Lamberto Bava, 1983
Starring: Andrea Occhipinti, Anny Papa, Fabiola Toledo, Michele Soavi, Valeria Cavalli
While working on the score for a new horror movie, Bruno is staying in an eerie villa rented for him by Sandra, the director, who wants to be sure the proper mood is invoked. Her film includes scenes of young boys bullying one and daring him to follow a bouncing ball down into a cellar, where something horrible occurs. But Bruno’s daily life begins to mirror the film, as strange women — alleging to be friends with the previous tenant, Linda — show up and then disappear just as quickly. It seems that someone is murdering Bruno’s houseguests and he, his girlfriend Julia, and Sandra struggle to figure out the identity of the killer before they are next.
Lamberto Bava’s second film, A Blade in the Dark, is a marked improvement on his first, Macabre. Written by star giallo screenwriters Elisa Briganti (Zombie, The House by the Cemetery, 1990: The Bronx Warriors) and the prolific Dardano Sacchetti (everything from Bay of Blood to The Psychic, Zombie, City of the Living Dead, The Beyond, and so on), this a departure from the slow-burn psychological horror of Macabre and compared to the latter, A Blade in the Dark ups the gore level considerably. There are some effective death scenes, plenty of suspense, and the film is almost surprisingly violent. It’s not as stylized as traditional giallo films, and feels sort of like Dressed to Kill (1980) meets Tenebre (1982).
Like both of those films, this is concerned with ideas of identity, sexuality, and gender. It has a surprising number of female characters and it often feels like Bruno (Andrea Occhipinti from New York Ripper and Conquest) is the stationary male element in a cast of revolving women. Likely a nod back to old dark house films, this takes place mostly in the rented villa, which is large enough to be an effective set piece. Like those old dark house films, there is something unsettling about staying in a borrowed space, a strange house which is only a temporary home. All throughout the film, women have an unnerving habit of just showing up at the house, intruding on his private space.
The former tenant, Linda, haunts the film. Her stuff is still stored in the villa, while her friends Katia (Valeria Cavalli of Double Team) and Angela (Fabiola Toledo of Demons) let themselves in the house with warning or invitation. Katia hides in the closet and surprises Bruno (!) and is later killed for her trouble. Angela, who swims in the pool and randomly uses the shower, is murdered in the bathroom and her death is one of the film’s violent centerpieces. Bava builds on the frightening thought of a murder occurring in your own home with little evidence remaining. Like the beginning of several other giallo films, some of the suspense revolves around the audience knowing that certain characters have been murdered, while the protagonist only guesses at the truth and finds scant evidence — like unexplained blood on his pants leg and pearls in the sink.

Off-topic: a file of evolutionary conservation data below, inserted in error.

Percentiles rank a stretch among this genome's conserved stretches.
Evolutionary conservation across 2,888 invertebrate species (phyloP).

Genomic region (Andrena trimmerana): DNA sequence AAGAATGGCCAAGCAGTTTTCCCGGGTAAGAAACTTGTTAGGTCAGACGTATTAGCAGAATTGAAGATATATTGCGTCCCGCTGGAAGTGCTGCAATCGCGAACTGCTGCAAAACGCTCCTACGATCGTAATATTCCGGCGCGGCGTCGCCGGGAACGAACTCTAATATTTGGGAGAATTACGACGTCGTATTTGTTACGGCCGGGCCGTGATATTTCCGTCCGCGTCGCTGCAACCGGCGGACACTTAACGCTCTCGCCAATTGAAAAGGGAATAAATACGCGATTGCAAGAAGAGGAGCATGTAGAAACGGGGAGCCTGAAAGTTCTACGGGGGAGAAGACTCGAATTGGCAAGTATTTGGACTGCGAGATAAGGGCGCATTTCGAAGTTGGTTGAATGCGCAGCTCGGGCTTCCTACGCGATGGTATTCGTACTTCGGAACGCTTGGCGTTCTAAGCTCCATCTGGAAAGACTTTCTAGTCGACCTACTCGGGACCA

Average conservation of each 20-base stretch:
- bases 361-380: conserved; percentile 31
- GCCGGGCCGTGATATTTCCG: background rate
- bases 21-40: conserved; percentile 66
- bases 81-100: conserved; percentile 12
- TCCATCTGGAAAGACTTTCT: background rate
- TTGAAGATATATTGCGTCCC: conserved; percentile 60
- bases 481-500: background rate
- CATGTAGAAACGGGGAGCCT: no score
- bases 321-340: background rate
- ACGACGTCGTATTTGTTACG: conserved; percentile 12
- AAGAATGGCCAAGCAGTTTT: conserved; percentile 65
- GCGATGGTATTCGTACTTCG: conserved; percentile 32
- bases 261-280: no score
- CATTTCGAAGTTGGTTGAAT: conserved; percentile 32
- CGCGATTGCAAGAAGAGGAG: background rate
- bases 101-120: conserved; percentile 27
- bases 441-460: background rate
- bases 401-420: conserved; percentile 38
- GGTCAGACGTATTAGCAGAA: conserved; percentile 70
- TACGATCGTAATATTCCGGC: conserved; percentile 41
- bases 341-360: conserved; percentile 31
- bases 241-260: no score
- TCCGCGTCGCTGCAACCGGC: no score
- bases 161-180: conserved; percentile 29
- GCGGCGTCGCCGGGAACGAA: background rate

His girlfriend Julia (Lara Naszinsky) is also something of a red herring. She comes and goes as abruptly as the other women and in one scene is found skulking around the house with a knife. She exhibits a lot of suspicious behavior, such as walking around the villa early in the morning, lying about abandoning her job, and so on. The horror director, Sandra, is also surprisingly female and has apparently based her movie on Linda’s mysterious, traumatic past. This has notes of Scream and Berberian Sound Studio, as there are numerous self-referential discussions of the horror genre, not to mention that two of the main characters are a horror director and a score writer. Later, someone is killed by being strangled to death with a strip of film. Both A Blade in the Dark and Demons involve horror films as a main feature of the plot and this is one of A Blade in the Dark’s more enjoyable elements.
SPOILERS: And speaking of other horror films, the killer is ultimately revealed to be a transvestite. Though numerous visual clues promise a female killer (high heels, painted fingernails, some hilarious yet prissy cleaning up after one of the murders), the identity of a tormented, confused male is revealed. This is part of an ongoing tradition in horror with films like Psycho, Dressed to Kill, and Silence of the Lambs, where anxiety about sexuality and identity results in male-female killers. This is also a common trope in giallo films, such as Bird with the Crystal Plumage, Deep Red, Sister of Ursula, and Pensione paura, to name only a few.
A Blade in the Dark is flawed, but it’s well worth watching. Pick it up on DVD. And even though the numerous enjoyable female performances make up the bulk of the film, keep an eye out for genre regulars Stanko Molnar (Macabre) as the creepy groundkeeper, director/actor/extraordinaire Michele Soavi (Stagefright) as the landlord, and Giovanni Frezza (House by the Cemetery) as a child in the film-within-the-film from the opening scene. The film moves at a decent pace, correcting one of Macabre’s faults right there, has well-used suspenseful scenes, moments of the over-the-top violence, and an effective, pleasant little mystery. Plenty of nonsensical things happening could be viewed as silly — and there is frequently plenty to laugh at — but it also opens the film up to a level of unpredictability, which Bava Jr uses to his advantage. And I’m always going to find whispering as part of the plot/soundtrack incredibly disturbing. It’s used very well here.